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Gamify Your Classroom

A Field Guide to Game-Based Learning


Matthew Farber

This book is a field guide on how to implement game-based learning and «gamification» techniques to the everyday teaching. It is a survey of best practices aggregated from interviews with experts in the field, including: James Paul Gee (Author, What Video Games Have to Teach Us about Learning and Literacy); Henry Jenkins (Provost Professor at University of Southern California); Katie Salen (Founder, Institute of Play); Bernie DeKoven (Author, A Playful Path); Richard Bartle (Bartle’s Player Type Theory); Kurt Squire (Games + Learning + Society Center); Jessica Millstone (Joan Ganz Cooney Center), Dan White (Filament Games); Erin Hoffman (GlassLab Games); Jesse Schell (Schell Games/Professor at Carnegie Mellon); Tracy Fullerton (University of Southern California Game Innovation Lab); Alan Gershenfeld (E-Line Media); Noah Falstein (Chief Game Designer, Google); Valerie Shute (Professor at Florida State University); Lee Sheldon (Author, The Multiplayer Classroom); Robert J. Torres (Bill & Melinda Gates Foundation), Asi Burak (President, Games for Change); Toby Rowland (MangaHigh); Jocelyn Leavitt (Hopscotch); Krishna Vedati (Tynker); and researchers at BrainPOP and designers from Electric Funstuff (Mission U.S. games). Each chapter concludes with practical lesson plan ideas, games to play (both digital and tabletop), and links to research further. Much of the book draws on the author’s experiences implementing games with his middle school students. Regardless of your teaching discipline or grade level, whether you are a pre-service teacher or veteran educator, this book will engage and reinvigorate the way you teach and how your students learn!
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Chapter 8. Personalized Learning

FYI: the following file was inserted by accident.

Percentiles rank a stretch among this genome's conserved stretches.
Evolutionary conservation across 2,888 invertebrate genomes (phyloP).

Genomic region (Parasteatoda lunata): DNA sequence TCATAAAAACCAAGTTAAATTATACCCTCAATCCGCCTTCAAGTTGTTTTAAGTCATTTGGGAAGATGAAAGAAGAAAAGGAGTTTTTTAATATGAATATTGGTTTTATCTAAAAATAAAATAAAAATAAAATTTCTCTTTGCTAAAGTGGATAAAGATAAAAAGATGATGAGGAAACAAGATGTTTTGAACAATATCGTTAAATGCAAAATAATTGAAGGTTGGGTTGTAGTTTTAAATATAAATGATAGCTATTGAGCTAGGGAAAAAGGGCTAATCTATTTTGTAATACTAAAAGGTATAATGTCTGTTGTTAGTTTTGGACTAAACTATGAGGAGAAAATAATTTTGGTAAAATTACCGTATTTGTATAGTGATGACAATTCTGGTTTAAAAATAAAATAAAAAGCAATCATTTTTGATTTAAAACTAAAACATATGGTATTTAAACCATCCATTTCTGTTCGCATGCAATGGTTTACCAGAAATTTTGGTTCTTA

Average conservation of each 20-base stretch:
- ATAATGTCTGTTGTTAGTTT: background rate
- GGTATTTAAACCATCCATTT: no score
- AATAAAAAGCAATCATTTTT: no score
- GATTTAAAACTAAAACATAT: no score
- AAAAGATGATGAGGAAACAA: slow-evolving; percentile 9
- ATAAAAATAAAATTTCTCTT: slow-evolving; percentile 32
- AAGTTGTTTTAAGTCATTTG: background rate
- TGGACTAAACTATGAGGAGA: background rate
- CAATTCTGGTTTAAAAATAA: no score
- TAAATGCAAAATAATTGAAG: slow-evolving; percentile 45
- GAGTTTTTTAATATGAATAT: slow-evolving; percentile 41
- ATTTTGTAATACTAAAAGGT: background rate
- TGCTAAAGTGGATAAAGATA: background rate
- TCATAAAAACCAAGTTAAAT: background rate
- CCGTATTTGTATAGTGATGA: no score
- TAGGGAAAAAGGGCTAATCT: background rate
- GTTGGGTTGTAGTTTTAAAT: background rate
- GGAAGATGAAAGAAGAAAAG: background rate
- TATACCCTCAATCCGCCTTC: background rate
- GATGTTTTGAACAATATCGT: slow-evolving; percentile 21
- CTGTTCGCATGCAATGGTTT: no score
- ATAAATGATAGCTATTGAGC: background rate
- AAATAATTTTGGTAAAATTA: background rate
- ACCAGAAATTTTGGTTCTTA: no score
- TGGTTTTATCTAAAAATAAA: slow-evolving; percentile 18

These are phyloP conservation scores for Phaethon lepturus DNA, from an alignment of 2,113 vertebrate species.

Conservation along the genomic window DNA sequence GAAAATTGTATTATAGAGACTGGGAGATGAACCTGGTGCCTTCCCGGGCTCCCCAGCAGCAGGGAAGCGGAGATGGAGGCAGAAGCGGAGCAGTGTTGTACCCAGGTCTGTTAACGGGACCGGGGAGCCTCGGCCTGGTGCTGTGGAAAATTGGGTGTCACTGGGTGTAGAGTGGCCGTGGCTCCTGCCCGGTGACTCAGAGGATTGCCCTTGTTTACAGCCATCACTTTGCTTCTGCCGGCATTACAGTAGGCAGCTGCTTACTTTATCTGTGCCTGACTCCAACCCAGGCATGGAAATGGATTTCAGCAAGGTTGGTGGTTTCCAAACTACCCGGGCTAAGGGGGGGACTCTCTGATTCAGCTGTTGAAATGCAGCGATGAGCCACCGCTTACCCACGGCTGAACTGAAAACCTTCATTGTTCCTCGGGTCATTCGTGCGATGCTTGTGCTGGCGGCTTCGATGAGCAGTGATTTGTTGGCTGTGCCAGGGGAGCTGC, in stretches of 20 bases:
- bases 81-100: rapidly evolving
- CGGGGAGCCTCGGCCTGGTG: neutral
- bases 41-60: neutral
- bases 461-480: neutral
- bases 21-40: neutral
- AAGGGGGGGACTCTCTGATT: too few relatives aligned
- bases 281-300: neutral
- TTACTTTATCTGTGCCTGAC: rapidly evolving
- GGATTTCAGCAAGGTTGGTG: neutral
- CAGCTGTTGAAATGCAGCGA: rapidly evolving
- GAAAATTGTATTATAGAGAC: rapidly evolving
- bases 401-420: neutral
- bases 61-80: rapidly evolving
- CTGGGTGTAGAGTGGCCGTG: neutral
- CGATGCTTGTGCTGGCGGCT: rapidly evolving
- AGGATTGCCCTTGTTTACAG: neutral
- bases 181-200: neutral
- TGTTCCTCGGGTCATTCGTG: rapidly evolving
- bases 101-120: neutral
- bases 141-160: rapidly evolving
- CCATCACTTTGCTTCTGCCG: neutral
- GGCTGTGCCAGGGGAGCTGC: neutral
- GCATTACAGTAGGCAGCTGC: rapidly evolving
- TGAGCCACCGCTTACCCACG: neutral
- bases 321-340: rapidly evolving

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Not all learning is formal—much of it occurs outside the classroom. I have traditional degrees and certificates from university trainings and workshops. I have also enrolled in massive open online courses and watched instructional videos on YouTube. If I take a professional development workshop on Teq’s online platform, I am awarded a badge that can be exported to the cloud, via Mozilla’s Open Badges initiative. This system of informal learning is more personalized to better suit my individualized needs. It is my personalized learning environment!

The current educational model has its roots in both the Industrial Revolution and the medieval university system. Many reformers are rethinking the model of student-earned, teacher-assigned letter grades and social promotion based on birth year. Whyville’s Jim Bower didn’t mince words. “It’s ridiculous to have 32 kids in your classroom grouped by age,” he said. “It’s the dumbest—and easiest—way to group. There’s no reason why that needs to be that way.” ClassBadges’s co-founder James Sanders concurred. “I would love to see the gradual elimination of the idea of grade levels. That we group students based on when they were born and have them progress at the same time is ridiculous,” he stated.

Newer models of personalized learning are delivered in a gamified system. Difficulty automatically adjusts, based on student ability. It is essentially ← 139 | 140 → differentiated instruction facilitated by a computer’s adaptive algorithm. The reward is frequently a micro-credential: a digital badge. In January 2014 I asked the...

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